There is a suggestion of an earlier issue, which we cannot find. We believe first edition or first of type. Published by Valpy, London 1831.

    Small octavo, 159 pages with 50 engravings. Original half morocco binding over brown cloth covered boards, top edge gilt. Raised bands with bright gilt to spine. A little rubbing and fading contrast on rear board. Nice original end papers with book label of Victorian author Fanny Marryat (Married name Palliser). Very clean inside and a very good copy of a scarce and curious book

    Title continues … “illustrated by Physiognomical Sketches to which are Subjoined Hints on the Individual Varieties of Human Nature and General Remarks.”. Essentially a precursor to Phrenology.

    Starts with a biographical sketch of Theophrastus author of the earliest surviving character studies. Underlying translation from the original Greek to English. Originally thought to be done by Francis Howell but actually artist and writer Isaac Taylor … Preface signed “T”.

    Whatever we think of phrenology now .. it can be quite awkward, one cannot help agreeing with some of the suggestions. The “Impure” is surely a likeness of Harvey W.

    Theophrastus had a go at defining character types … the Victorians were curious … now politically incorrect.



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  • 19thC Magic Lantern Slide – John Browning’s Spectroscope.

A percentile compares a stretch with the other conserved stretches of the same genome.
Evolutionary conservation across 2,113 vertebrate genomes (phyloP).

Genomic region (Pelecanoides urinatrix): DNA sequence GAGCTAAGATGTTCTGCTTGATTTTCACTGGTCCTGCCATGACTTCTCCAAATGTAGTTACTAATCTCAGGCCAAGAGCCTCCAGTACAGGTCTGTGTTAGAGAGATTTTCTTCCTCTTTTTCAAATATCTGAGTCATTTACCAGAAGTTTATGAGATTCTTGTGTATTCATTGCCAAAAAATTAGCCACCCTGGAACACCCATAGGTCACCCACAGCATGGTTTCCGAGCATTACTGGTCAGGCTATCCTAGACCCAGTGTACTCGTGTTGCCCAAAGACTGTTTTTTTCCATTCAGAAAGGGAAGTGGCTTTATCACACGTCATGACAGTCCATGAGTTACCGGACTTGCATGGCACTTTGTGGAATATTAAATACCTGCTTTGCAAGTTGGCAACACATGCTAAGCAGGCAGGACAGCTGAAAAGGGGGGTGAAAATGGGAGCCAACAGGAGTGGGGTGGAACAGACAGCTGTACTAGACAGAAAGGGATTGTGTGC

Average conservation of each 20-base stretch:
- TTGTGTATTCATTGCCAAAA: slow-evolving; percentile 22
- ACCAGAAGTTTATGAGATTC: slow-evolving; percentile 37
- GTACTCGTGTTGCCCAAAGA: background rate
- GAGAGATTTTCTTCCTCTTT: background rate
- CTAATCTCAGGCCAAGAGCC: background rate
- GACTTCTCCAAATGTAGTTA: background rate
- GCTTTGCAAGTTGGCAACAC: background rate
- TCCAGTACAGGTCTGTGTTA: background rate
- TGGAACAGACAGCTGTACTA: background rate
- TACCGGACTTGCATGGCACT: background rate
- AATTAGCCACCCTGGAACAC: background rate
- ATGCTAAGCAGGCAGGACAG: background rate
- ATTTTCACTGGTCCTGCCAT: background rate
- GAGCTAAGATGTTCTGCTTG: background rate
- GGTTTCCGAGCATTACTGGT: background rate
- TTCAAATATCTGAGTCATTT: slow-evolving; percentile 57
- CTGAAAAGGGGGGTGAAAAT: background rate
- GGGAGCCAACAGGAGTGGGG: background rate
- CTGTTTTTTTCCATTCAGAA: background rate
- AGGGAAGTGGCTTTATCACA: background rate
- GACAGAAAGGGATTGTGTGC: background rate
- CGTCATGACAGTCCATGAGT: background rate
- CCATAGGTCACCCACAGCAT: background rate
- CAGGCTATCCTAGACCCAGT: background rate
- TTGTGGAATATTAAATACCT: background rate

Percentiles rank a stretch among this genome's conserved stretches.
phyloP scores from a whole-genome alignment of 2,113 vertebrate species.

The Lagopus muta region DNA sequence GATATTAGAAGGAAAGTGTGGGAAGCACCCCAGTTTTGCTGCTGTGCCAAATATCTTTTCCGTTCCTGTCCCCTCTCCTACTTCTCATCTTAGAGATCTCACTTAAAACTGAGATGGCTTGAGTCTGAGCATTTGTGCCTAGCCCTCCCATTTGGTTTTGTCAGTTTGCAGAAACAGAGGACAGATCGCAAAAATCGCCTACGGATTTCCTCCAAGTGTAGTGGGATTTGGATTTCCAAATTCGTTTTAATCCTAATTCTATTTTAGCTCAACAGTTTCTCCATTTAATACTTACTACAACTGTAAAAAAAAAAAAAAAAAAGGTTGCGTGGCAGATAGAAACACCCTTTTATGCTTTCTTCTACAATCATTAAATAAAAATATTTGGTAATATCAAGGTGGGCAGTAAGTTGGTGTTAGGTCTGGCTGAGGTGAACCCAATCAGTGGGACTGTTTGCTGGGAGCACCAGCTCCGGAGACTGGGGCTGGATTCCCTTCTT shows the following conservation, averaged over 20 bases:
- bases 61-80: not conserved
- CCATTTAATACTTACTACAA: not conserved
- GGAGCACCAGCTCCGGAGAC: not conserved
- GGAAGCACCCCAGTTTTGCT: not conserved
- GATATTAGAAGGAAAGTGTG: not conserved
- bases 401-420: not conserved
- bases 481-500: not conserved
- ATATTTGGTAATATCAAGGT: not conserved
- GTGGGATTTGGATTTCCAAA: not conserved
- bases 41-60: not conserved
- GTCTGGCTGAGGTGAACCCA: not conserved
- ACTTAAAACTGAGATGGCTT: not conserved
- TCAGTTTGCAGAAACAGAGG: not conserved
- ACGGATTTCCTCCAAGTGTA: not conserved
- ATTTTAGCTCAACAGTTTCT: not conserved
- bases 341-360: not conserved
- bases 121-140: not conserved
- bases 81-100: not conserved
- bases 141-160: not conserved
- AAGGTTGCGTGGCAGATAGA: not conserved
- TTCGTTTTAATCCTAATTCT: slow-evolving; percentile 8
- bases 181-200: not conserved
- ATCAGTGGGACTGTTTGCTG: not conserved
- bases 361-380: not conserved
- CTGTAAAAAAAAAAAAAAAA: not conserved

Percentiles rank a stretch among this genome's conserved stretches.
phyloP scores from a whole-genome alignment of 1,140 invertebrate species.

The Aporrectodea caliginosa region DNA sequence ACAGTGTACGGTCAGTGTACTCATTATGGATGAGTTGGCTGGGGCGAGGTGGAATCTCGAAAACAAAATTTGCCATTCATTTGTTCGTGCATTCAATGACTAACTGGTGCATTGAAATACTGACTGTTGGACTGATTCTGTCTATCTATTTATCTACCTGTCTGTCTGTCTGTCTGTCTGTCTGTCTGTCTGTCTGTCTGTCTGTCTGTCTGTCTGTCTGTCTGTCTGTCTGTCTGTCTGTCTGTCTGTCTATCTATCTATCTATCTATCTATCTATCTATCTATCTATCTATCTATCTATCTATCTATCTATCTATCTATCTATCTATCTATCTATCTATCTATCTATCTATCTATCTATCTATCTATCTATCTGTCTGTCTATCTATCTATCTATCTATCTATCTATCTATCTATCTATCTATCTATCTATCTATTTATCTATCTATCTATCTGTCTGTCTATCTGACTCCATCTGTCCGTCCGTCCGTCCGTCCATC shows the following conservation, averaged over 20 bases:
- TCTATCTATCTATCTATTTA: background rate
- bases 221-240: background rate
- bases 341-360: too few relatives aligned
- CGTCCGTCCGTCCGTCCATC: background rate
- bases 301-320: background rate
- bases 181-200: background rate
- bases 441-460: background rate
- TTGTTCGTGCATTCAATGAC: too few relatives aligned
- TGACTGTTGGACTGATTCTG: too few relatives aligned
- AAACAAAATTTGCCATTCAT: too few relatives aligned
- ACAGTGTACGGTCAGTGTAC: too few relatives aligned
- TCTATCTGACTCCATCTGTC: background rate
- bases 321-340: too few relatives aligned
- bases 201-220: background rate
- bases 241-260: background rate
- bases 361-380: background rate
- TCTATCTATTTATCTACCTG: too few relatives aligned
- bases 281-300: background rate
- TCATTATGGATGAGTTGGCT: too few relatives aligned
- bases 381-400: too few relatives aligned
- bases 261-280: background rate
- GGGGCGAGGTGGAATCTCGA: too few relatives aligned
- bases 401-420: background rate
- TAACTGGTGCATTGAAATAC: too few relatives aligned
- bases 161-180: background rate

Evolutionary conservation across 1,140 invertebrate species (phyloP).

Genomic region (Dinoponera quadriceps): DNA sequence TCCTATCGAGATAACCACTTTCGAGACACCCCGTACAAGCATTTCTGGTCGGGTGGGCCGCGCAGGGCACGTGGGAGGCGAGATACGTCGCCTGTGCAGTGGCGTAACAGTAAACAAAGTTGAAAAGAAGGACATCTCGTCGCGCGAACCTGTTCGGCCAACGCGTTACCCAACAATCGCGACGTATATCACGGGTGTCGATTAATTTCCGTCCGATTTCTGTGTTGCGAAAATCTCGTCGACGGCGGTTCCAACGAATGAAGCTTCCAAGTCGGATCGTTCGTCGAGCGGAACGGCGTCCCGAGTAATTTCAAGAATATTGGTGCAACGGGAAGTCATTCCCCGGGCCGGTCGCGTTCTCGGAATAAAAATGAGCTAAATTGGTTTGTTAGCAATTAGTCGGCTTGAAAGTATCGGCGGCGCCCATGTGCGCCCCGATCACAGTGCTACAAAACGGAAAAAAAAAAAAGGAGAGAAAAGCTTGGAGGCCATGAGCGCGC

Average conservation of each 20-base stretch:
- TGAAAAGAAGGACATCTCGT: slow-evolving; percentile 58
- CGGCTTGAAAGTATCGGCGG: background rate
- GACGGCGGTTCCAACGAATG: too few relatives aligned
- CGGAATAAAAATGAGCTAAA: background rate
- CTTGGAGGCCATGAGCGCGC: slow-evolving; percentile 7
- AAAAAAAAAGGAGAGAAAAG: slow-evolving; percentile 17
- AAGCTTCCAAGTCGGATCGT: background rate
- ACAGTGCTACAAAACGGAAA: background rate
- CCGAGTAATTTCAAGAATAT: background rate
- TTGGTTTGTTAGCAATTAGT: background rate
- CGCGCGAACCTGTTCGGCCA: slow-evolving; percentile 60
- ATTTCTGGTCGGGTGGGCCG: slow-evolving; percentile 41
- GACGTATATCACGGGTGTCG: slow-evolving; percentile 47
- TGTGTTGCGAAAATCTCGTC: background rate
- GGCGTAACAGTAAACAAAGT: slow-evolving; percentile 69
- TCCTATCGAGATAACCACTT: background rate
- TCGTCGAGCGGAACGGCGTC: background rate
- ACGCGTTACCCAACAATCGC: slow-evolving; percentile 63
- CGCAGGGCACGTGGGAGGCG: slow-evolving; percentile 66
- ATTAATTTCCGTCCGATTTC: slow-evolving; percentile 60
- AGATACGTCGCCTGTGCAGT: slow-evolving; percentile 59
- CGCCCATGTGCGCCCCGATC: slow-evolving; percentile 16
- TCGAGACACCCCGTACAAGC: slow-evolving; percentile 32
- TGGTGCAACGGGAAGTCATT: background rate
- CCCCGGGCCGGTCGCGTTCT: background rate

19thC Magic Lantern Slide – John Browning’s Spectroscope.

    A quite striking wooden framed magic lantern slide, hand coloured, of a complex spectroscope by leading maker John Browning of London. The model depicted named (and labelled Gassiot’s Spectroscope).

    The model was made to order, designed for Physicists. The first design went to John Peter Gassiot a prominent Fellow of the Royal society. Refer John Browning’s book “How to Work with the Spectroscope” 1878, page 57.

    Likely, manufactured by the McIntosh Battery & Optical Company Chicago circa 1890. The company was formed in 1879 and in the 1890’s changed its name to the McIntosh Electrical Co to concentrate in radio devices. No makers mark, but this is their style, quality and the subject label consistent with theirs.

    The wooden slide is 28cm by 10cm with the circular hand coloured slide 8 cm in diameter. The condition of the colouring and slide generally is excellent.

    Rare Scientific Instrument Slide by Leading Maker